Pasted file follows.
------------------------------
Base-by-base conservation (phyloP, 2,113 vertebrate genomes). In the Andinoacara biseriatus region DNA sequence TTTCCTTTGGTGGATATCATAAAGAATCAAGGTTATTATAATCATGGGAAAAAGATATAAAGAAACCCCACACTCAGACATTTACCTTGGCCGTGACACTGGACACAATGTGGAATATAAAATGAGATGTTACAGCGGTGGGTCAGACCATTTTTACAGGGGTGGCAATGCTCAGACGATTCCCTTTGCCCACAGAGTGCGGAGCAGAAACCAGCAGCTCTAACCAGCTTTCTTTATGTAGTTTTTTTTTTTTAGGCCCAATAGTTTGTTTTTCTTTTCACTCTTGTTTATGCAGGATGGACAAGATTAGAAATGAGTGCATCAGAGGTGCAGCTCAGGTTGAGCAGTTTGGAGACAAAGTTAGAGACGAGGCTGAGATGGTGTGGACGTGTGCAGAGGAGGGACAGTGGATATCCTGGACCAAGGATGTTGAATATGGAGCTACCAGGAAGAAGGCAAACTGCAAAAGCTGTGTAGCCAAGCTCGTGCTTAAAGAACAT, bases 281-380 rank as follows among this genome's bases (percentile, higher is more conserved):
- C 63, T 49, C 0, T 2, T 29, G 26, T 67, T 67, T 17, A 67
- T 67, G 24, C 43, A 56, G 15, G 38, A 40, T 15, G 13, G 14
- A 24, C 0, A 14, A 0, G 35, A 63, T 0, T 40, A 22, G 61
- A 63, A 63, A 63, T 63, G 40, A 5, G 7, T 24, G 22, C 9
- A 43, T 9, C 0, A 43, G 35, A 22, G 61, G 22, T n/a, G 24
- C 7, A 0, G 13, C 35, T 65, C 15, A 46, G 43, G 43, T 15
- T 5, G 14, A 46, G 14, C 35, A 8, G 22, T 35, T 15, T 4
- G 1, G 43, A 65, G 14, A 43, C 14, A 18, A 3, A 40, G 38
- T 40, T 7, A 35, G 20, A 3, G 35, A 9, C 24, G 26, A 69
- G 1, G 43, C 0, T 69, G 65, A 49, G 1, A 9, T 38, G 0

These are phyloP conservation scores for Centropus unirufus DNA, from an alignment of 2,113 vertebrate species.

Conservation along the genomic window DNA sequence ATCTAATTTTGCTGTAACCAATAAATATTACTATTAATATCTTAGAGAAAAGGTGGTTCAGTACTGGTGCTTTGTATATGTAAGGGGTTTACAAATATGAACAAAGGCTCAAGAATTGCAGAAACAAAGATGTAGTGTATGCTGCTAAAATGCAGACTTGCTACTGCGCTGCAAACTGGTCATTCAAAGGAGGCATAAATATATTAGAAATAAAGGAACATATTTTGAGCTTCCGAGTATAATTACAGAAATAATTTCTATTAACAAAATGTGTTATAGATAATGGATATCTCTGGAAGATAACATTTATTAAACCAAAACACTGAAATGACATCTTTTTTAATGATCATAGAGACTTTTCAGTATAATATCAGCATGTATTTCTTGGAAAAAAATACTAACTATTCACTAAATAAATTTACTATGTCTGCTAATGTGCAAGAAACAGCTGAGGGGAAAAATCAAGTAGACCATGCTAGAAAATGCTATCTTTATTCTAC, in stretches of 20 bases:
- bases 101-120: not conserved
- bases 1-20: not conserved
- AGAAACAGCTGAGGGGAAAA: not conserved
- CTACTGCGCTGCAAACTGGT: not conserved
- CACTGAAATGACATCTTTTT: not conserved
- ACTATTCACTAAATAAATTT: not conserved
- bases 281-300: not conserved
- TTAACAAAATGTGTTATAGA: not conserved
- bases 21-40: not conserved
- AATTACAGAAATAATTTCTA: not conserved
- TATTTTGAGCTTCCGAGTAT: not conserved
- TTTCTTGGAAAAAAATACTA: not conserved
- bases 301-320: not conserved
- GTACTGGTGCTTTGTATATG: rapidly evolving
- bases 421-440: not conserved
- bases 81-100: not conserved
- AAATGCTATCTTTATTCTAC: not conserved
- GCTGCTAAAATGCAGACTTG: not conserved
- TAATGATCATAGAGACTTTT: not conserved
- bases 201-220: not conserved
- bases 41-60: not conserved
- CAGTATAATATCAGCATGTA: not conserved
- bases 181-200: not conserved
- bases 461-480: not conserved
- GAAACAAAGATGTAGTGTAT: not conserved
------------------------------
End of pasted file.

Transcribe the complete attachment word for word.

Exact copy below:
Base-by-base conservation (phyloP, 2,113 vertebrate genomes). In the Andinoacara biseriatus region DNA sequence TTTCCTTTGGTGGATATCATAAAGAATCAAGGTTATTATAATCATGGGAAAAAGATATAAAGAAACCCCACACTCAGACATTTACCTTGGCCGTGACACTGGACACAATGTGGAATATAAAATGAGATGTTACAGCGGTGGGTCAGACCATTTTTACAGGGGTGGCAATGCTCAGACGATTCCCTTTGCCCACAGAGTGCGGAGCAGAAACCAGCAGCTCTAACCAGCTTTCTTTATGTAGTTTTTTTTTTTTAGGCCCAATAGTTTGTTTTTCTTTTCACTCTTGTTTATGCAGGATGGACAAGATTAGAAATGAGTGCATCAGAGGTGCAGCTCAGGTTGAGCAGTTTGGAGACAAAGTTAGAGACGAGGCTGAGATGGTGTGGACGTGTGCAGAGGAGGGACAGTGGATATCCTGGACCAAGGATGTTGAATATGGAGCTACCAGGAAGAAGGCAAACTGCAAAAGCTGTGTAGCCAAGCTCGTGCTTAAAGAACAT, bases 281-380 rank as follows among this genome's bases (percentile, higher is more conserved):
- C 63, T 49, C 0, T 2, T 29, G 26, T 67, T 67, T 17, A 67
- T 67, G 24, C 43, A 56, G 15, G 38, A 40, T 15, G 13, G 14
- A 24, C 0, A 14, A 0, G 35, A 63, T 0, T 40, A 22, G 61
- A 63, A 63, A 63, T 63, G 40, A 5, G 7, T 24, G 22, C 9
- A 43, T 9, C 0, A 43, G 35, A 22, G 61, G 22, T n/a, G 24
- C 7, A 0, G 13, C 35, T 65, C 15, A 46, G 43, G 43, T 15
- T 5, G 14, A 46, G 14, C 35, A 8, G 22, T 35, T 15, T 4
- G 1, G 43, A 65, G 14, A 43, C 14, A 18, A 3, A 40, G 38
- T 40, T 7, A 35, G 20, A 3, G 35, A 9, C 24, G 26, A 69
- G 1, G 43, C 0, T 69, G 65, A 49, G 1, A 9, T 38, G 0

These are phyloP conservation scores for Centropus unirufus DNA, from an alignment of 2,113 vertebrate species.

Conservation along the genomic window DNA sequence ATCTAATTTTGCTGTAACCAATAAATATTACTATTAATATCTTAGAGAAAAGGTGGTTCAGTACTGGTGCTTTGTATATGTAAGGGGTTTACAAATATGAACAAAGGCTCAAGAATTGCAGAAACAAAGATGTAGTGTATGCTGCTAAAATGCAGACTTGCTACTGCGCTGCAAACTGGTCATTCAAAGGAGGCATAAATATATTAGAAATAAAGGAACATATTTTGAGCTTCCGAGTATAATTACAGAAATAATTTCTATTAACAAAATGTGTTATAGATAATGGATATCTCTGGAAGATAACATTTATTAAACCAAAACACTGAAATGACATCTTTTTTAATGATCATAGAGACTTTTCAGTATAATATCAGCATGTATTTCTTGGAAAAAAATACTAACTATTCACTAAATAAATTTACTATGTCTGCTAATGTGCAAGAAACAGCTGAGGGGAAAAATCAAGTAGACCATGCTAGAAAATGCTATCTTTATTCTAC, in stretches of 20 bases:
- bases 101-120: not conserved
- bases 1-20: not conserved
- AGAAACAGCTGAGGGGAAAA: not conserved
- CTACTGCGCTGCAAACTGGT: not conserved
- CACTGAAATGACATCTTTTT: not conserved
- ACTATTCACTAAATAAATTT: not conserved
- bases 281-300: not conserved
- TTAACAAAATGTGTTATAGA: not conserved
- bases 21-40: not conserved
- AATTACAGAAATAATTTCTA: not conserved
- TATTTTGAGCTTCCGAGTAT: not conserved
- TTTCTTGGAAAAAAATACTA: not conserved
- bases 301-320: not conserved
- GTACTGGTGCTTTGTATATG: rapidly evolving
- bases 421-440: not conserved
- bases 81-100: not conserved
- AAATGCTATCTTTATTCTAC: not conserved
- GCTGCTAAAATGCAGACTTG: not conserved
- TAATGATCATAGAGACTTTT: not conserved
- bases 201-220: not conserved
- bases 41-60: not conserved
- CAGTATAATATCAGCATGTA: not conserved
- bases 181-200: not conserved
- bases 461-480: not conserved
- GAAACAAAGATGTAGTGTAT: not conserved